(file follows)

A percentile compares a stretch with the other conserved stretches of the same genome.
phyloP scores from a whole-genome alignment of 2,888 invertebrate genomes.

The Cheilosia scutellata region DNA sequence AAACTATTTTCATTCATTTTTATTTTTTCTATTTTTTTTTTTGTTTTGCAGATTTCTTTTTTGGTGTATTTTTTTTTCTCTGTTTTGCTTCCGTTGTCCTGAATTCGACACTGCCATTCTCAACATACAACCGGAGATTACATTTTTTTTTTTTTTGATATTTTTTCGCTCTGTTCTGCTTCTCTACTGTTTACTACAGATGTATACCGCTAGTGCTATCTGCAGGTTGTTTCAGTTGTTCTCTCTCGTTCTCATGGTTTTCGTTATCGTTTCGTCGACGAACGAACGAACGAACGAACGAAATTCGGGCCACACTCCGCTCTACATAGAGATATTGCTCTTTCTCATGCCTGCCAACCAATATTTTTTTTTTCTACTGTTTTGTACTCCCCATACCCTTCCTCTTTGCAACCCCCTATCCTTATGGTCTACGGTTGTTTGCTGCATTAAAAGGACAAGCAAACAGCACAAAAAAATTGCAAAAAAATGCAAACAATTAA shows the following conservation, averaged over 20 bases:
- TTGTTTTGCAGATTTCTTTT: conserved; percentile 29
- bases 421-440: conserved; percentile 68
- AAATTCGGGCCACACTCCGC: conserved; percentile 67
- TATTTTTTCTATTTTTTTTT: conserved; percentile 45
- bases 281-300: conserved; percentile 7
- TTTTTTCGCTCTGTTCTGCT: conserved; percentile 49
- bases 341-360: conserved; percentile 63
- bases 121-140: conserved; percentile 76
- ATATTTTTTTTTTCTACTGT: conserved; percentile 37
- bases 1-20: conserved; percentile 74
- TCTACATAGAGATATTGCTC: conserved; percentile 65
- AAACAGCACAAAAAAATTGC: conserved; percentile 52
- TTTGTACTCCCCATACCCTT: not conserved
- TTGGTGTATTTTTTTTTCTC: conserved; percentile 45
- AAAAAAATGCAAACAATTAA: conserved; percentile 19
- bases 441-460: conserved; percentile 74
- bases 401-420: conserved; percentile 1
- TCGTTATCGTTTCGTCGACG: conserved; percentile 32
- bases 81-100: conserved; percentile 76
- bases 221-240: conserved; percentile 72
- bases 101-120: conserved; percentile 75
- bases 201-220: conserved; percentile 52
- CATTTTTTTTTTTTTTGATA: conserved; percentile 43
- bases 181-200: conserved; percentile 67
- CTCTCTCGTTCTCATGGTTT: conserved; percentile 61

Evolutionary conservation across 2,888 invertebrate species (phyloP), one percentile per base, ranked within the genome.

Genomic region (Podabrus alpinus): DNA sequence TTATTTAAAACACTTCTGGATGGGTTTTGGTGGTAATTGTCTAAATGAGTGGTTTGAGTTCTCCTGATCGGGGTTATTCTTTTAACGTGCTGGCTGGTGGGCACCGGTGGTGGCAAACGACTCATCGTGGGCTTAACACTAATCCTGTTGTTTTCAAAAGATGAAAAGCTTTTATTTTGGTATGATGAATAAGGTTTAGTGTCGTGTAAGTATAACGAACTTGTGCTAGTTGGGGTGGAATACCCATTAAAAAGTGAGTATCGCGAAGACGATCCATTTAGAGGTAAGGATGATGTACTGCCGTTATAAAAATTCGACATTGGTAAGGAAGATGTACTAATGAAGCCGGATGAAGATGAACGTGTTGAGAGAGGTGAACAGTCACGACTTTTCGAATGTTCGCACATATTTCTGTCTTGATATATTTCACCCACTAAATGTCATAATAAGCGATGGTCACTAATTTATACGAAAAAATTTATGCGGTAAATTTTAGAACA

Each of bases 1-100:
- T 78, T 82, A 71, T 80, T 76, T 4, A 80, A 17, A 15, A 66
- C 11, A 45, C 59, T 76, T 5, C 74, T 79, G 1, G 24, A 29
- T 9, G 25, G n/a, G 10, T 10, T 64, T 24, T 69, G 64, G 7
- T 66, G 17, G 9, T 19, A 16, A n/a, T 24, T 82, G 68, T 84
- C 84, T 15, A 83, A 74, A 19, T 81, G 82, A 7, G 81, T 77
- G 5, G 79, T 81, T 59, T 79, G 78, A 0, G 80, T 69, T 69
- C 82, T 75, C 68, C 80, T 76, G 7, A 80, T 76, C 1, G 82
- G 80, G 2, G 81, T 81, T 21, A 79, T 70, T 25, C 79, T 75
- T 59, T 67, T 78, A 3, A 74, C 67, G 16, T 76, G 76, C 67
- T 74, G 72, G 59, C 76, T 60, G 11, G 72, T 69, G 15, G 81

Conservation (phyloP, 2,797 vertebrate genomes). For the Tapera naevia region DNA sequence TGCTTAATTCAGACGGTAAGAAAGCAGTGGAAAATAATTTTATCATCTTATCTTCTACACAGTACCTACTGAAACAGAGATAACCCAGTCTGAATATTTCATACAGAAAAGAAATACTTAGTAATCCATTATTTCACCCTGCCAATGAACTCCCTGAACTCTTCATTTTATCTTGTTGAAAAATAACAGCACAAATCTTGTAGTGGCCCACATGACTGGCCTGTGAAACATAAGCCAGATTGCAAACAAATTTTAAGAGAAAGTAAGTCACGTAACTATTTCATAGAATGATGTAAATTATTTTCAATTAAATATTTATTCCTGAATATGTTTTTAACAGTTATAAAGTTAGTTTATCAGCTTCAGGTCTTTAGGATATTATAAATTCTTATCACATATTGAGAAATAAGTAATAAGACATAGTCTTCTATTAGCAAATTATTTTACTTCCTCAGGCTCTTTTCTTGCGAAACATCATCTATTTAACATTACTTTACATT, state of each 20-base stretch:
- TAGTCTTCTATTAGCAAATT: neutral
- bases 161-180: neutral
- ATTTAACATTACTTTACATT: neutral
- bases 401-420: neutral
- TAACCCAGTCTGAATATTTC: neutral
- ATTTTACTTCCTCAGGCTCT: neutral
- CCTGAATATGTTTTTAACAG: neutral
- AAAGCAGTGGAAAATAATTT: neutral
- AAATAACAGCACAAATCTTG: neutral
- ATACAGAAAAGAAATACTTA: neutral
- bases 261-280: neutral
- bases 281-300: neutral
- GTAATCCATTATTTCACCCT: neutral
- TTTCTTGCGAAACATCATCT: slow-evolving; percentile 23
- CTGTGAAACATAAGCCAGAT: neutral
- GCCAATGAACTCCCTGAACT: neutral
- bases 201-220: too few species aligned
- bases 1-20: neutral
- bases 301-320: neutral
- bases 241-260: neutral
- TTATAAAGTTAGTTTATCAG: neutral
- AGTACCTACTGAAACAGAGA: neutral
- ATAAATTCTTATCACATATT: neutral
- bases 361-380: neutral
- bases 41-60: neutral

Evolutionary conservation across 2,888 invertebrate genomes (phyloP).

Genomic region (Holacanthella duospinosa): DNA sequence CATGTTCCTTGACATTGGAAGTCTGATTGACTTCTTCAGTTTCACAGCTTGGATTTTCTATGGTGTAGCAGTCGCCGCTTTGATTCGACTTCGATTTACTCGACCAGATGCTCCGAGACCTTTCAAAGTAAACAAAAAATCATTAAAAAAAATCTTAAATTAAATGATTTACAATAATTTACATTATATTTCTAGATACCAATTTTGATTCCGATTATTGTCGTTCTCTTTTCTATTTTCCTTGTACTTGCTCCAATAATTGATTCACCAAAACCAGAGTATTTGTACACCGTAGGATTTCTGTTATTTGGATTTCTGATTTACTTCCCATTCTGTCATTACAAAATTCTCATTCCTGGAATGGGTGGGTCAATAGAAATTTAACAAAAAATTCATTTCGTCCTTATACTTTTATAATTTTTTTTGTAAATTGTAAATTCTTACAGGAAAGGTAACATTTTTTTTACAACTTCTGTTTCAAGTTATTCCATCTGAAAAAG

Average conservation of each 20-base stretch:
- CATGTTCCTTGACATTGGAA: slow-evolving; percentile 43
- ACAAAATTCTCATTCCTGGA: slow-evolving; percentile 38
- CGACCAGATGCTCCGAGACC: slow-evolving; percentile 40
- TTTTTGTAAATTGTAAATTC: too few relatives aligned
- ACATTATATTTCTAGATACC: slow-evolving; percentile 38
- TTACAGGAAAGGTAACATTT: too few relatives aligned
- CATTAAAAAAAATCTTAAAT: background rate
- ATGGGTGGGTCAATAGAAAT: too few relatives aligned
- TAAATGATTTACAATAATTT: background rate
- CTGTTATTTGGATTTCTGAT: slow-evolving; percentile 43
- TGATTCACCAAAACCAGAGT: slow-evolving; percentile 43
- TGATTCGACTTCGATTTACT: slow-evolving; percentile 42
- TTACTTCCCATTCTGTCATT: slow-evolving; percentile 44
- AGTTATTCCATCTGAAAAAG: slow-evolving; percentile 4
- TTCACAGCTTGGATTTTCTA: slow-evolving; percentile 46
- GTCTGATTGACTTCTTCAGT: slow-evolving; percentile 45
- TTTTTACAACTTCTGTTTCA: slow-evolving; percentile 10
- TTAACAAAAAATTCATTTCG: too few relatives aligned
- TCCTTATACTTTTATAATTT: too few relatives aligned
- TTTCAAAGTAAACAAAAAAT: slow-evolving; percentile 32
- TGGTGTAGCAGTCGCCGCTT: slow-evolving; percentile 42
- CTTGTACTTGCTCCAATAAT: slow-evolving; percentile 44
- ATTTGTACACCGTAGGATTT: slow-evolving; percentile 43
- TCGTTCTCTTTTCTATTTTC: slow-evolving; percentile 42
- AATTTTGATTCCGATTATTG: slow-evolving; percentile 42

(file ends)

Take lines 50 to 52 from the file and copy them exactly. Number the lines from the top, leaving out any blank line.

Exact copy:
- AAAGCAGTGGAAAATAATTT: neutral
- AAATAACAGCACAAATCTTG: neutral
- ATACAGAAAAGAAATACTTA: neutral